Posted by
opinali on September 3, 2010 at 12:05 PM PDT
If you want to work for DropBox, they have an interesting programming test which solution must be submitted together with the CV. I’m not considering a position at DropBox, but their test was very fun to ignore: an interesting challenge in algorithms, and another opportunity to exercise JavaFX as any geometric problem surely deserves some GUI.
If you want to work for DropBox, they have an interesting programming test which solution must be submitted together with the CV. I’m not considering a position at DropBox, but their test was too fun to ignore: an interesting challenge in algorithms, and another opportunity to exercise JavaFX as any geometric problem surely deserves some GUI.
(Don’t read this blog if you actually plan to apply for a job at DropBox. I don’t think the company would use this problem as its single method of recruitment; this is more valuable for the candidate.)
The problem is to find the ideal packing of some number of arbitrary “boxes” (rectangular objects), so the total area is minimized. The boxes can be rotated if necessary, and the area of the smaller rectangular area that contains all packed boxes is the solution.
Like most geometric problems, this is easy to solve by sketching some empiric solution and pondering how to translate it to an algorithm. The first, somewhat obvious idea:
 Sorting the boxes: First place those with bigger areas, to avoid inefficient placement that could happen when trying to place large boxes on a very fragmented free space caused by smallish boxes.
I don’t have a formal justification for this heuristic... it's just a reasonable analogy with similar fragmentation problems, from memory allocation to disk filesystems. Partitioning by size is usually a good idea.
Let's start the implementation with the sorting function and some random utilities:
function area (c: Point2D) { c.x * c.y }
function area (r: Rectangle2D) { r.width * r.height }
class RectComparator extends java.util.Comparator {
override public function compare (r1: Object, r2: Object) : Integer {
(area(r2 as Rectangle2D)  area(r1 as Rectangle2D)) as Integer;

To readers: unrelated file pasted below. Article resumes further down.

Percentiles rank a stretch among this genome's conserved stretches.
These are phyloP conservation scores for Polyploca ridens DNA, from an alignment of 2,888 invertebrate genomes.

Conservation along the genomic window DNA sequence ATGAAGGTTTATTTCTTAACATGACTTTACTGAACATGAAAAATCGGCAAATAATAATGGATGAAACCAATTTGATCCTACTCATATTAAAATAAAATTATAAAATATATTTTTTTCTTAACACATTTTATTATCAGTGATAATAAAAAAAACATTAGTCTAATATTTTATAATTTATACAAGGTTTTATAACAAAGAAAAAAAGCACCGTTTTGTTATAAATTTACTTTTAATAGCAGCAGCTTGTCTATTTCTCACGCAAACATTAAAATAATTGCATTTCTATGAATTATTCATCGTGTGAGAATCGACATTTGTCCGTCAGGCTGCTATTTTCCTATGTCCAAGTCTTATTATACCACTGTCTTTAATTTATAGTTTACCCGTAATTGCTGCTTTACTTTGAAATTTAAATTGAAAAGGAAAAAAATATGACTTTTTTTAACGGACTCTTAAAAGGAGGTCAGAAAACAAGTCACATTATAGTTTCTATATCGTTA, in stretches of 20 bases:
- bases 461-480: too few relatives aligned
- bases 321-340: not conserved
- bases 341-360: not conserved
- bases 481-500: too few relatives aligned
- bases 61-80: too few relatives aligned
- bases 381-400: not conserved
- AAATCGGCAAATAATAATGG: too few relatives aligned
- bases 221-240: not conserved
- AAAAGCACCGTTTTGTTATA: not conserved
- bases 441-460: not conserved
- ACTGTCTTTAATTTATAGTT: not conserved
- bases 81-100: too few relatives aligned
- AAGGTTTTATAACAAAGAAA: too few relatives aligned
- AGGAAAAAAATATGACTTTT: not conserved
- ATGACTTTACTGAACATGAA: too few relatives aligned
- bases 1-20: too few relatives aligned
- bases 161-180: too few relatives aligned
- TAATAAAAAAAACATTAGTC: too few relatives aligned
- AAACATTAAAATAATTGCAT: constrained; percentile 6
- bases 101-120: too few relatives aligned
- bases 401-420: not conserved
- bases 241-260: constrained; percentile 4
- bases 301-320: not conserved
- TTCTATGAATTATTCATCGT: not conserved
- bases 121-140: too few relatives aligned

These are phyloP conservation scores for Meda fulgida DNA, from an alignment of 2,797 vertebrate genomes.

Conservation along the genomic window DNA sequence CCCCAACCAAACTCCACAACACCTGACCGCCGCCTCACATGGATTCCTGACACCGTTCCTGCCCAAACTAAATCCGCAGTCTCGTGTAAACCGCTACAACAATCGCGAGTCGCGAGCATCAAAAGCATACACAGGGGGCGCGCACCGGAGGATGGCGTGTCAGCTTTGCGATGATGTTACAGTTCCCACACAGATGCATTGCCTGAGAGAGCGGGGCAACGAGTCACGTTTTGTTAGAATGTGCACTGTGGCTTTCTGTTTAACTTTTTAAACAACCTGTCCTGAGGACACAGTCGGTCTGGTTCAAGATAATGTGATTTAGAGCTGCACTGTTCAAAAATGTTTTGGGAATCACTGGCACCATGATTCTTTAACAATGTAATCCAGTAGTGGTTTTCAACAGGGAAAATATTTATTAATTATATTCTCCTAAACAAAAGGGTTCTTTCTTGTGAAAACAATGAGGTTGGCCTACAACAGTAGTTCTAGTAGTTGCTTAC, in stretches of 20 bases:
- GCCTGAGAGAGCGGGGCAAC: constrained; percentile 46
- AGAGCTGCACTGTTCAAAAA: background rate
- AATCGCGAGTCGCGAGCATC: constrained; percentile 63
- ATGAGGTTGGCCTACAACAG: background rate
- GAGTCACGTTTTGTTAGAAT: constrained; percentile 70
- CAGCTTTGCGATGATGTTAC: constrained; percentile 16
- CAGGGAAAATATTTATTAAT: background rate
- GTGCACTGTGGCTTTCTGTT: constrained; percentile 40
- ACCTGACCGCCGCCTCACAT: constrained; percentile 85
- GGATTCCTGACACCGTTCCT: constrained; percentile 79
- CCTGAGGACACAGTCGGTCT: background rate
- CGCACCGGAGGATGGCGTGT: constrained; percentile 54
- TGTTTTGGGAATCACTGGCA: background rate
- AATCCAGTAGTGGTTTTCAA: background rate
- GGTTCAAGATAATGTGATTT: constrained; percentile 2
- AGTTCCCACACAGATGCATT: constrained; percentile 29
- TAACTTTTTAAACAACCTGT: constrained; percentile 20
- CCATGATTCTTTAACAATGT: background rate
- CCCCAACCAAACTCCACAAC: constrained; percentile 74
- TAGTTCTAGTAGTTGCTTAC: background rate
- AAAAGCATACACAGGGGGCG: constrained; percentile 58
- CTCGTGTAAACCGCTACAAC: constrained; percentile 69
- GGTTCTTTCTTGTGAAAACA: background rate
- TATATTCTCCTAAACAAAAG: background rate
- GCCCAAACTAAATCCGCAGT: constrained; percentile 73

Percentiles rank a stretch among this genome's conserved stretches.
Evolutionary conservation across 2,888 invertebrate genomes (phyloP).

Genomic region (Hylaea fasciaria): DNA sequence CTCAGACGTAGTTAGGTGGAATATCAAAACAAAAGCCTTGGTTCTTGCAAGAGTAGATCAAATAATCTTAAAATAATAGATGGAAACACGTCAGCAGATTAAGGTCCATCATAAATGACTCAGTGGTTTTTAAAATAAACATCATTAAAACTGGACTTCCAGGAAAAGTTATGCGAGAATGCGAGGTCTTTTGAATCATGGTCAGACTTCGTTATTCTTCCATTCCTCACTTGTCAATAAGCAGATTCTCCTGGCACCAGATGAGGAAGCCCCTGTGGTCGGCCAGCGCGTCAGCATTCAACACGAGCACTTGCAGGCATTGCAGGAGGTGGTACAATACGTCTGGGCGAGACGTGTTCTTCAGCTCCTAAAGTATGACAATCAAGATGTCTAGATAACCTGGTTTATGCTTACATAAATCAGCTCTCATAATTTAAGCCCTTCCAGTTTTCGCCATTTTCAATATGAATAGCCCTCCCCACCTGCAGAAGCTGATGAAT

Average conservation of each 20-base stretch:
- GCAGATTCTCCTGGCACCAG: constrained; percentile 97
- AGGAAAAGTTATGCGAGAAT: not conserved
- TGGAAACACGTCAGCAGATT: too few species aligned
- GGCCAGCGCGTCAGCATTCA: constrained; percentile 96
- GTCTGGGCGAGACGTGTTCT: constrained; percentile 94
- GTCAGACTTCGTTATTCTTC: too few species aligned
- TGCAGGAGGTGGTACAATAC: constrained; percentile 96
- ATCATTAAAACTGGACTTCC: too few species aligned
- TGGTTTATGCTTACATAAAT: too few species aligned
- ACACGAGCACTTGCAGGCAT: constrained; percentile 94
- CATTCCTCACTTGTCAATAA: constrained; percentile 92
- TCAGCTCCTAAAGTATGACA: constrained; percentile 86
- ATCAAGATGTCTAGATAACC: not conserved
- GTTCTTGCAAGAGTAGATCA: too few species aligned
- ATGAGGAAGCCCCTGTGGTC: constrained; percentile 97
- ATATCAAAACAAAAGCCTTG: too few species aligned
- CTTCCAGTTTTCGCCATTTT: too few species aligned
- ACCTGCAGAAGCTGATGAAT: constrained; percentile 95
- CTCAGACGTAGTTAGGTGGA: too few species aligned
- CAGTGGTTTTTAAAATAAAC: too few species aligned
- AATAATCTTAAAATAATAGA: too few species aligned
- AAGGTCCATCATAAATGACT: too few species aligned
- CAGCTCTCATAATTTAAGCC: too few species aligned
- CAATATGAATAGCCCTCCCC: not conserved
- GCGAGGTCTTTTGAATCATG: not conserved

}
}
function sort (rects: Rectangle2D[]) {
Sequences.sort(rects, RectComparator{}) as Rectangle2D[];
}
I was surprised that I needed to write a Comparator class like that. I can't just pass an equivalent JavaFX Script function to the sort() method, because the language doesn't support SAM conversion (like proposed for Java 7). I wonder if some kind of support for Java's generic types would also be needed in that case, so a function (r1: Rectangle2D, r2: Rectangle2D) {...} would be typesafely converted to a Comparator.
Also, I had to write helper functions for areas. I noticed that javafx.geometry is much simpler than the equivalent AWT package. JavaFX APIs generally have a minimalist design, due to footprint especially on its lower profiles; but I wonder if we could have some extra power here, at least for the Desktop profile. Sophisticated manipulation of geometric models is something I see a significant number of JavaFX applications doing. The javafx.scene.shape is much more complete, but its classes are UI components and not adequate for anything else.
The second idea came easily too:
 Candidate positions: Have a list of possible positions for box placement. In the initial state, the only candidate position is the origin (0, 0): the topleft corner of a virtual bounding box that grows to contain all placed boxes. This list will be updated as each box is positioned.
The figure below shows the virtual bounding box (thick lines); the initial candidate position (red disk); the next box to place (dashed line); and the ideal position for that box (blue arrow). This ideal position is calculated by our brain, not by the algorithm: we're still working on the problem of finding some algorithm that will select this position!
Placing the first box is trivial because there’s only one candidate position, but this trivial special case doesn't help much to further reveal the algorithm.
Let's write down the data structure that will represent each iteration, or step, of the solution:
class State {
publicinit var output: Rectangle2D[] = [];
publicinit var candidates: Point2D[] = Point2D { x: 0 y: 0 };
publicinit var limits: Point2D = Point2D { x: 0 y: 0 };
}
In this class State, I have a sequence of output rectangles (the alreadyplaced boxes), a sequence of candidate positions, and the limits of the virtual bounding box of all placed rectangles. This class will be immutable; functions that operate on its data will be member functions (methods) of State.